TORONTO — Ontario’s Liberal government is promising to inject billions of new dollars into health care in its first balanced budget in a decade, a fiscal plan designed to appeal to nearly everyone in the province ahead of an election next summer.Crafted by a party in power since 2003 that has been faring poorly in recent polls, the $141-billion budget has measures targeted at both young and old, people who access the health care system and anyone who owns or rents a home and pays an electricity bill.The centrepiece of the plan is a $465-million-a-year pharmacare program for children and youth, which would cover prescription medications to treat most acute and common chronic conditions for people under age 25, with no deductible or co-payment. It would start Jan. 1.The plan will be most beneficial for youth who currently are not covered under private plans or the Ontario Drug Benefit program for social assistance recipients, but government officials weren’t able to say how many people that captures.In total, the government is promising $11.5 billion in new spending on health care over three years, including money to address hospital overcrowding, funding for mental health and addiction services, cash for hospital construction projects and home care funding.Here are six ways the Ontario Budget will help (or hurt) your walletSyndicated mortgage market gets a new watchdog and 5 other measures in the Ontario budget to protect investorsFree abortion pill, cash for boobs and babies: Top 23 takeaways from the Ontario budgetThe budget also includes funds for new child care spaces, money to build schools, measures aimed at seniors and previously announced cuts to electricity bills and plans to cool the housing market.Much of the projected spending, however, is spread out over multiple years, well past the June 2018 election. But Finance Minister Charles Sousa said his “socially progressive” budget is not a ploy for votes.“These decisions that we’re making today are not based on election cycles, they’re based on long-term benefit for the people of Ontario,” he said.Progressive Conservative Leader Patrick Brown said the budget is not, in fact, structurally balanced, because of one-time asset sale money — such as the sale of shares of Hydro One — and accounting “tricks,” such as counting public pension surpluses as assets, against the advice of the province’s Auditor general.“This budget is a patchwork attempt by a desperate government to fix the mess they’ve created before the next election,” he said. “If they lose this next election this is spending they’ll never have to be accountable for.”The price tag for the Liberals’ centrepiece pharmacare plan is not in the budget itself and was provided only verbally by staffers.“Listen, that document is what, 296 pages long,” Sousa said when asked about the absence. “You can’t put everything in the document.”Ontario NDP Leader Andrea Horwath, who just this week announced a New Democrat government would bring in universal pharmacare for people of all ages, said the Liberal plan seems last minute.“I think it’s quite curious as well,” she said. “All I can think of is that they made it up on the back of a napkin before they got to today.”The Liberals had promised no new taxes on families, though they are increasing tobacco taxes by $10 per carton over the next three years and giving municipalities the power to introduce a hotel tax.THE CANADIAN PRESS/Nathan Denette In addition to balancing the books this year, the government is now projecting balanced budgets through to 2019-20. Despite reaching balance, however, the province’s debt continues to grow.It is projected to be $312 billion this year, growing to $336 billion in 2019-20. Interest on debt is the fourth largest spending area, at $11.6 billion.Historically low interest rates helped the province get to balance, but interest on debt is still projected to be the fastest growing expenditure area, at an average 3.6 per cent from 2015 to 2020.Nonetheless, the government paints a rosy economic outlook, projecting two per cent average GDP growth through to 2020, driven by exports and business investment.On the infrastructure front, spending is growing from a promise last year of $160 billion over 12 years to $190 million over 13 years. The additional $30 billion will go toward new hospital projects, school renewal and child care expansion.Ontario will also move ahead with planning a high-speed rail corridor between Toronto, Kitchener-Waterloo, London and Windsor, the government said in the budget. The project could cut travel times from Toronto to Windsor from the current four hours to two.Under the education banner, about $16 billion is earmarked over 10 years to build and improve schools at a time when the government is coming under fire for rural school closures. Another $200 million will go to creating 24,000 child care spaces and subsidizing 60 per cent of them.Seniors are also specifically targeted in the budget. A public transit tax credit for people 65 and older will see 15 per cent of eligible transit costs refunded with an average annual benefit of $130. That is estimated to cost the government about $10 million a year. The measure comes after the federal government announced it was eliminating a 15-per-cent tax credit for commuters who buy a transit pass.There is also $11 million over three years for a seniors community grant program and another $8 million over three years for new community centres with seniors’ programming. The province has also earmarked $100 million over three years for a dementia strategy that will include helping patients and their caregivers find support and improve training for health-care workers.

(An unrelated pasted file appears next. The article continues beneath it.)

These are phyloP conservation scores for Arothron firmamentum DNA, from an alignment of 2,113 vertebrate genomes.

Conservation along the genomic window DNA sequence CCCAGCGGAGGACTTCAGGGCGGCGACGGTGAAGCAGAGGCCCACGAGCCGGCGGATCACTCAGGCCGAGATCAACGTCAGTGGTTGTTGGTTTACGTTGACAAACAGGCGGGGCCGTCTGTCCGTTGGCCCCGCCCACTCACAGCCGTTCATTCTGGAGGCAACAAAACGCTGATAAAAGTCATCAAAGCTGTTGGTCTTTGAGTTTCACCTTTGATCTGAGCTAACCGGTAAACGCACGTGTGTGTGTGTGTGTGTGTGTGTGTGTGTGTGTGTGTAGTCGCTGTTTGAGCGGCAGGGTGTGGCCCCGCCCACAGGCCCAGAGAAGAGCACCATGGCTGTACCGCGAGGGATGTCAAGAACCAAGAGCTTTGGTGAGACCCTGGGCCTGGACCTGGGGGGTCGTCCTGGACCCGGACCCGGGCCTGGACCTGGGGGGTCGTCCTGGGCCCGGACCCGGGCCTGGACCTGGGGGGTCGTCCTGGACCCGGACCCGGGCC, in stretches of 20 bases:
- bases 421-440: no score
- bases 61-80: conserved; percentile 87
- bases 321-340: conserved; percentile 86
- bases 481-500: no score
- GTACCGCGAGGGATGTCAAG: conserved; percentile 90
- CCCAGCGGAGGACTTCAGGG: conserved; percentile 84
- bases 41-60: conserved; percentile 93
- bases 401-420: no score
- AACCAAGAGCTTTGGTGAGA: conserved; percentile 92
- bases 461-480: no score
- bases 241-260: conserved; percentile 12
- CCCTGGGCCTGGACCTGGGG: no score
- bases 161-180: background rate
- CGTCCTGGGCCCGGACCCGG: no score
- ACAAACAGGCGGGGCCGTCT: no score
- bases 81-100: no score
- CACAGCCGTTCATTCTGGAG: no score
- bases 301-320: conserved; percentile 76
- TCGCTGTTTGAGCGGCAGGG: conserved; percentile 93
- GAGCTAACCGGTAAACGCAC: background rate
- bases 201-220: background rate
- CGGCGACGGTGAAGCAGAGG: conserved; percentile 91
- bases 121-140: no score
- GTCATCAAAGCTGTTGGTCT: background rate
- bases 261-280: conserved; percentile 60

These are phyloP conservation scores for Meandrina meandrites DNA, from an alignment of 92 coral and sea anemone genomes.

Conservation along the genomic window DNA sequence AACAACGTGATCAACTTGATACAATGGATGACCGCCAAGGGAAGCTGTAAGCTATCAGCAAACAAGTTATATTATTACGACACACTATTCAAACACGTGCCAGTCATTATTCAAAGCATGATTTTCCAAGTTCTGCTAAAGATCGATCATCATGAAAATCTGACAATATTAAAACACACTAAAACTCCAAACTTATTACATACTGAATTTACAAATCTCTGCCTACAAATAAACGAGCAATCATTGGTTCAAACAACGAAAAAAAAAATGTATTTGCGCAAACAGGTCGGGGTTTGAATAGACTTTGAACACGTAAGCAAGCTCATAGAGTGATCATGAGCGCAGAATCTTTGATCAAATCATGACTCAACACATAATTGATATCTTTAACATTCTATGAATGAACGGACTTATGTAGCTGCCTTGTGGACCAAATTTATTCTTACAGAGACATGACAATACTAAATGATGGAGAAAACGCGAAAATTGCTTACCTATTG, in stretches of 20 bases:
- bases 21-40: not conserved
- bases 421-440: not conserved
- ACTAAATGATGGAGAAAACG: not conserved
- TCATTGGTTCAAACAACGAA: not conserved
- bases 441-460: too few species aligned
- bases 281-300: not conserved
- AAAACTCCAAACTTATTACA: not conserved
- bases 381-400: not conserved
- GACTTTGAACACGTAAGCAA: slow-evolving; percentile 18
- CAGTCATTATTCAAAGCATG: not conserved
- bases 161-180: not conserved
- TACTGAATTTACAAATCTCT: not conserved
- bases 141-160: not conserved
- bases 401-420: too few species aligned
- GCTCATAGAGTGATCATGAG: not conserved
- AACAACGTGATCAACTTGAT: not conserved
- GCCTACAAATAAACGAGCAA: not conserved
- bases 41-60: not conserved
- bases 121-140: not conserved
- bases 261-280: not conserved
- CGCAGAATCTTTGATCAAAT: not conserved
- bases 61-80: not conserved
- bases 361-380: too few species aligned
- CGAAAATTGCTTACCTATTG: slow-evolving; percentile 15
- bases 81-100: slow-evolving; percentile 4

Report By Jamila Najmuddin The Sri Lankan Navy today arrested 57 people who were attempting to flee to Australia illegally, officials said.Navy Spokesperson Commander Kosala Warnakulasuriya said that the 57 were arrested off the coast of Kalkuda. “They were arrested in the early hours of today and we are making arrangements to bring them to the Trincomalee harbour before handing them over to the law enforcement authorities,” Commander Warnakulasuriya said.The latest arrests were made just a day after Australia announced that it valued its ties with Sri Lanka in combating human smuggling. (COLOMBO GAZETTE)
The wife of a former army colonel was shot dead at Wijeyarama, Nugegoda late this evening, the police said.According to the police, Jayanthi Sunila Jayaratne (65) was alone at home at the time of the shooting. Unidentified gunmen had forced their way into her house and shot her twice using a T-56 weapon.The motive for the shooting is still not known. The Mirihana police are conducting investigations. (Colombo Gazette)
Police investigations are underway. (Colombo Gazette) The bus veered off the road and overturned injuring 47 passengers who were in the vehicle at the time.A 23 year old man who was injured in the accident succumbed to his injuries on admission to hospital. One person was killed and over 40 others were injured following an accident involving a private bus in Galagedera last night, the police media unit said today.The police said that the driver of the bus had lost control of the vehicle along the Kandy – Kurunegala road.